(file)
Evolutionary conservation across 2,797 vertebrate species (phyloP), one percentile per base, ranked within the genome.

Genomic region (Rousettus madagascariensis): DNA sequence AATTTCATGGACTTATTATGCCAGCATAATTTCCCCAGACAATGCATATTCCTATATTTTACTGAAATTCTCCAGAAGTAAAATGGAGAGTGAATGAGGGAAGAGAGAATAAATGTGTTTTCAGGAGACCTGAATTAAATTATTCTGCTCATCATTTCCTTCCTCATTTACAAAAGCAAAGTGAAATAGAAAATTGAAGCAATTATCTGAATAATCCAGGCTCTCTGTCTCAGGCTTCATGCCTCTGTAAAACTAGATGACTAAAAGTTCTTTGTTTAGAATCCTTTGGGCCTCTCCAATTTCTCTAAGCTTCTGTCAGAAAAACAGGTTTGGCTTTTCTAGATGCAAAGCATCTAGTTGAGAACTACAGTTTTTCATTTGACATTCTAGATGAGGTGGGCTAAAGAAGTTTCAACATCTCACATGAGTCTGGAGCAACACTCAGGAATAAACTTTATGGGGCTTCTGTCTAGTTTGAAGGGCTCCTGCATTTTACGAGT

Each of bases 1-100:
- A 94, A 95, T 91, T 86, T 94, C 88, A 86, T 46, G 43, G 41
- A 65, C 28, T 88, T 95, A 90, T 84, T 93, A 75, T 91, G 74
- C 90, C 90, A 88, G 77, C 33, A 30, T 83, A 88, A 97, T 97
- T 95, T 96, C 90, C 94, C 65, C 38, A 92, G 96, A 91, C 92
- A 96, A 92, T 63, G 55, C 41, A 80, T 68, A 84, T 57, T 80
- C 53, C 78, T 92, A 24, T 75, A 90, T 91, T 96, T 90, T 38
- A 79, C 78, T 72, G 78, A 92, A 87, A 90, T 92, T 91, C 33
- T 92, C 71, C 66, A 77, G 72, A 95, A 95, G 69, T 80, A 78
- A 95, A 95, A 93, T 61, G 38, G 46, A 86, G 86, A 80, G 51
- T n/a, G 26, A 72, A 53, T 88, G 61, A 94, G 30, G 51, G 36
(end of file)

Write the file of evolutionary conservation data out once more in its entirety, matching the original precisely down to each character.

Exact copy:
Evolutionary conservation across 2,797 vertebrate species (phyloP), one percentile per base, ranked within the genome.

Genomic region (Rousettus madagascariensis): DNA sequence AATTTCATGGACTTATTATGCCAGCATAATTTCCCCAGACAATGCATATTCCTATATTTTACTGAAATTCTCCAGAAGTAAAATGGAGAGTGAATGAGGGAAGAGAGAATAAATGTGTTTTCAGGAGACCTGAATTAAATTATTCTGCTCATCATTTCCTTCCTCATTTACAAAAGCAAAGTGAAATAGAAAATTGAAGCAATTATCTGAATAATCCAGGCTCTCTGTCTCAGGCTTCATGCCTCTGTAAAACTAGATGACTAAAAGTTCTTTGTTTAGAATCCTTTGGGCCTCTCCAATTTCTCTAAGCTTCTGTCAGAAAAACAGGTTTGGCTTTTCTAGATGCAAAGCATCTAGTTGAGAACTACAGTTTTTCATTTGACATTCTAGATGAGGTGGGCTAAAGAAGTTTCAACATCTCACATGAGTCTGGAGCAACACTCAGGAATAAACTTTATGGGGCTTCTGTCTAGTTTGAAGGGCTCCTGCATTTTACGAGT

Each of bases 1-100:
- A 94, A 95, T 91, T 86, T 94, C 88, A 86, T 46, G 43, G 41
- A 65, C 28, T 88, T 95, A 90, T 84, T 93, A 75, T 91, G 74
- C 90, C 90, A 88, G 77, C 33, A 30, T 83, A 88, A 97, T 97
- T 95, T 96, C 90, C 94, C 65, C 38, A 92, G 96, A 91, C 92
- A 96, A 92, T 63, G 55, C 41, A 80, T 68, A 84, T 57, T 80
- C 53, C 78, T 92, A 24, T 75, A 90, T 91, T 96, T 90, T 38
- A 79, C 78, T 72, G 78, A 92, A 87, A 90, T 92, T 91, C 33
- T 92, C 71, C 66, A 77, G 72, A 95, A 95, G 69, T 80, A 78
- A 95, A 95, A 93, T 61, G 38, G 46, A 86, G 86, A 80, G 51
- T n/a, G 26, A 72, A 53, T 88, G 61, A 94, G 30, G 51, G 36